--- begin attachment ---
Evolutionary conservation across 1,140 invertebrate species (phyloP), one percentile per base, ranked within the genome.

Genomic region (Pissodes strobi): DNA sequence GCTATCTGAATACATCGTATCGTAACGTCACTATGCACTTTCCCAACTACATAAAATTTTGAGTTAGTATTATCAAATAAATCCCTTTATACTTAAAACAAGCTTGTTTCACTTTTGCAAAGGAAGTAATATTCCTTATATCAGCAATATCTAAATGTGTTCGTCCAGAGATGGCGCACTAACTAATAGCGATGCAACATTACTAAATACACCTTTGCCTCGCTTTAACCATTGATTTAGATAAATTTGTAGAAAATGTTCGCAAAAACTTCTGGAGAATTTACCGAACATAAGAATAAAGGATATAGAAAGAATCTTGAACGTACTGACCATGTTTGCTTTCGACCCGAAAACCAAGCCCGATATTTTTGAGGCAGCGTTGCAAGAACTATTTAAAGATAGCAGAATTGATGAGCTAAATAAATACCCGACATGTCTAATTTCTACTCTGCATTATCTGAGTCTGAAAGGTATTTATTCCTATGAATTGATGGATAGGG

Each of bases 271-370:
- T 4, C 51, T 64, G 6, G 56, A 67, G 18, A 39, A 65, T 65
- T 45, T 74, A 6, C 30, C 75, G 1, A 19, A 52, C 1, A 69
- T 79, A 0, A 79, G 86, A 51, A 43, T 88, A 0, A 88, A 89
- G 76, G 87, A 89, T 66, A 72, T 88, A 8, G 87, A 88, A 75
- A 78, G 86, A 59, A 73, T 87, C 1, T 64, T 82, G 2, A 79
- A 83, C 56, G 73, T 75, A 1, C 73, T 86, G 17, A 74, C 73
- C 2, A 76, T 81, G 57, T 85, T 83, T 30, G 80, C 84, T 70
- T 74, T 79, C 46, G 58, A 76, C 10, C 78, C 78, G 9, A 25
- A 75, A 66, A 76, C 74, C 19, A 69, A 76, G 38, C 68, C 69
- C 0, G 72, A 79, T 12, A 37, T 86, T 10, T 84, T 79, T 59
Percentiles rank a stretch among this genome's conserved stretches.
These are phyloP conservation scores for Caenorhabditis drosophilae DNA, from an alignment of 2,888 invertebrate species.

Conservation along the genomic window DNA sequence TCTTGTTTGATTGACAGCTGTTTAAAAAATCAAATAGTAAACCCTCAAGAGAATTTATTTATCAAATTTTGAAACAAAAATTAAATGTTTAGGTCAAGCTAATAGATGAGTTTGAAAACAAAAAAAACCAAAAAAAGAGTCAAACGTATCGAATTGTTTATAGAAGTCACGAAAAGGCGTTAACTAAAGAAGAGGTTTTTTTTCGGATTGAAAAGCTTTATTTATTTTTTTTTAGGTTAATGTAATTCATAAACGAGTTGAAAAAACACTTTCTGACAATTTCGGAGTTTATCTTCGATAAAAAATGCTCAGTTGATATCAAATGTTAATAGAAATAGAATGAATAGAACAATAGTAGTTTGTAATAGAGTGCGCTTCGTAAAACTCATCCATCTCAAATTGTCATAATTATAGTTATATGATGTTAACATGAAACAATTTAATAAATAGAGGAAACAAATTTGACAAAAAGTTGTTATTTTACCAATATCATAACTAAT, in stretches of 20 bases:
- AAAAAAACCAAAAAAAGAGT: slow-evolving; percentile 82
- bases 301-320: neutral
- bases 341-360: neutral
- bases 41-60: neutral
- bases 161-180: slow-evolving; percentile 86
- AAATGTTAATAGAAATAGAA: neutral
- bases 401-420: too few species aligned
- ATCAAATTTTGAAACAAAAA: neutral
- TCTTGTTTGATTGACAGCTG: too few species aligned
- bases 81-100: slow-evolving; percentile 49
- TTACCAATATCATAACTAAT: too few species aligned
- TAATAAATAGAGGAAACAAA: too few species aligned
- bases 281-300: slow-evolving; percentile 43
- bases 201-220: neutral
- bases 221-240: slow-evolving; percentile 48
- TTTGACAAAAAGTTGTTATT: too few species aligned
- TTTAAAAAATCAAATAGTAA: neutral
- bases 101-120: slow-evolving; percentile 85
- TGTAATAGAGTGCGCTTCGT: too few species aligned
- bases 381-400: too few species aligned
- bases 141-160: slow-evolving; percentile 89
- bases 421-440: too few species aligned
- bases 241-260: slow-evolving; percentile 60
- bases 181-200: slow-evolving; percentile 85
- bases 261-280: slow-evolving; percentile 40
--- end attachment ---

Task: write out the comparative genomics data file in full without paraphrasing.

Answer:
Evolutionary conservation across 1,140 invertebrate species (phyloP), one percentile per base, ranked within the genome.

Genomic region (Pissodes strobi): DNA sequence GCTATCTGAATACATCGTATCGTAACGTCACTATGCACTTTCCCAACTACATAAAATTTTGAGTTAGTATTATCAAATAAATCCCTTTATACTTAAAACAAGCTTGTTTCACTTTTGCAAAGGAAGTAATATTCCTTATATCAGCAATATCTAAATGTGTTCGTCCAGAGATGGCGCACTAACTAATAGCGATGCAACATTACTAAATACACCTTTGCCTCGCTTTAACCATTGATTTAGATAAATTTGTAGAAAATGTTCGCAAAAACTTCTGGAGAATTTACCGAACATAAGAATAAAGGATATAGAAAGAATCTTGAACGTACTGACCATGTTTGCTTTCGACCCGAAAACCAAGCCCGATATTTTTGAGGCAGCGTTGCAAGAACTATTTAAAGATAGCAGAATTGATGAGCTAAATAAATACCCGACATGTCTAATTTCTACTCTGCATTATCTGAGTCTGAAAGGTATTTATTCCTATGAATTGATGGATAGGG

Each of bases 271-370:
- T 4, C 51, T 64, G 6, G 56, A 67, G 18, A 39, A 65, T 65
- T 45, T 74, A 6, C 30, C 75, G 1, A 19, A 52, C 1, A 69
- T 79, A 0, A 79, G 86, A 51, A 43, T 88, A 0, A 88, A 89
- G 76, G 87, A 89, T 66, A 72, T 88, A 8, G 87, A 88, A 75
- A 78, G 86, A 59, A 73, T 87, C 1, T 64, T 82, G 2, A 79
- A 83, C 56, G 73, T 75, A 1, C 73, T 86, G 17, A 74, C 73
- C 2, A 76, T 81, G 57, T 85, T 83, T 30, G 80, C 84, T 70
- T 74, T 79, C 46, G 58, A 76, C 10, C 78, C 78, G 9, A 25
- A 75, A 66, A 76, C 74, C 19, A 69, A 76, G 38, C 68, C 69
- C 0, G 72, A 79, T 12, A 37, T 86, T 10, T 84, T 79, T 59
Percentiles rank a stretch among this genome's conserved stretches.
These are phyloP conservation scores for Caenorhabditis drosophilae DNA, from an alignment of 2,888 invertebrate species.

Conservation along the genomic window DNA sequence TCTTGTTTGATTGACAGCTGTTTAAAAAATCAAATAGTAAACCCTCAAGAGAATTTATTTATCAAATTTTGAAACAAAAATTAAATGTTTAGGTCAAGCTAATAGATGAGTTTGAAAACAAAAAAAACCAAAAAAAGAGTCAAACGTATCGAATTGTTTATAGAAGTCACGAAAAGGCGTTAACTAAAGAAGAGGTTTTTTTTCGGATTGAAAAGCTTTATTTATTTTTTTTTAGGTTAATGTAATTCATAAACGAGTTGAAAAAACACTTTCTGACAATTTCGGAGTTTATCTTCGATAAAAAATGCTCAGTTGATATCAAATGTTAATAGAAATAGAATGAATAGAACAATAGTAGTTTGTAATAGAGTGCGCTTCGTAAAACTCATCCATCTCAAATTGTCATAATTATAGTTATATGATGTTAACATGAAACAATTTAATAAATAGAGGAAACAAATTTGACAAAAAGTTGTTATTTTACCAATATCATAACTAAT, in stretches of 20 bases:
- AAAAAAACCAAAAAAAGAGT: slow-evolving; percentile 82
- bases 301-320: neutral
- bases 341-360: neutral
- bases 41-60: neutral
- bases 161-180: slow-evolving; percentile 86
- AAATGTTAATAGAAATAGAA: neutral
- bases 401-420: too few species aligned
- ATCAAATTTTGAAACAAAAA: neutral
- TCTTGTTTGATTGACAGCTG: too few species aligned
- bases 81-100: slow-evolving; percentile 49
- TTACCAATATCATAACTAAT: too few species aligned
- TAATAAATAGAGGAAACAAA: too few species aligned
- bases 281-300: slow-evolving; percentile 43
- bases 201-220: neutral
- bases 221-240: slow-evolving; percentile 48
- TTTGACAAAAAGTTGTTATT: too few species aligned
- TTTAAAAAATCAAATAGTAA: neutral
- bases 101-120: slow-evolving; percentile 85
- TGTAATAGAGTGCGCTTCGT: too few species aligned
- bases 381-400: too few species aligned
- bases 141-160: slow-evolving; percentile 89
- bases 421-440: too few species aligned
- bases 241-260: slow-evolving; percentile 60
- bases 181-200: slow-evolving; percentile 85
- bases 261-280: slow-evolving; percentile 40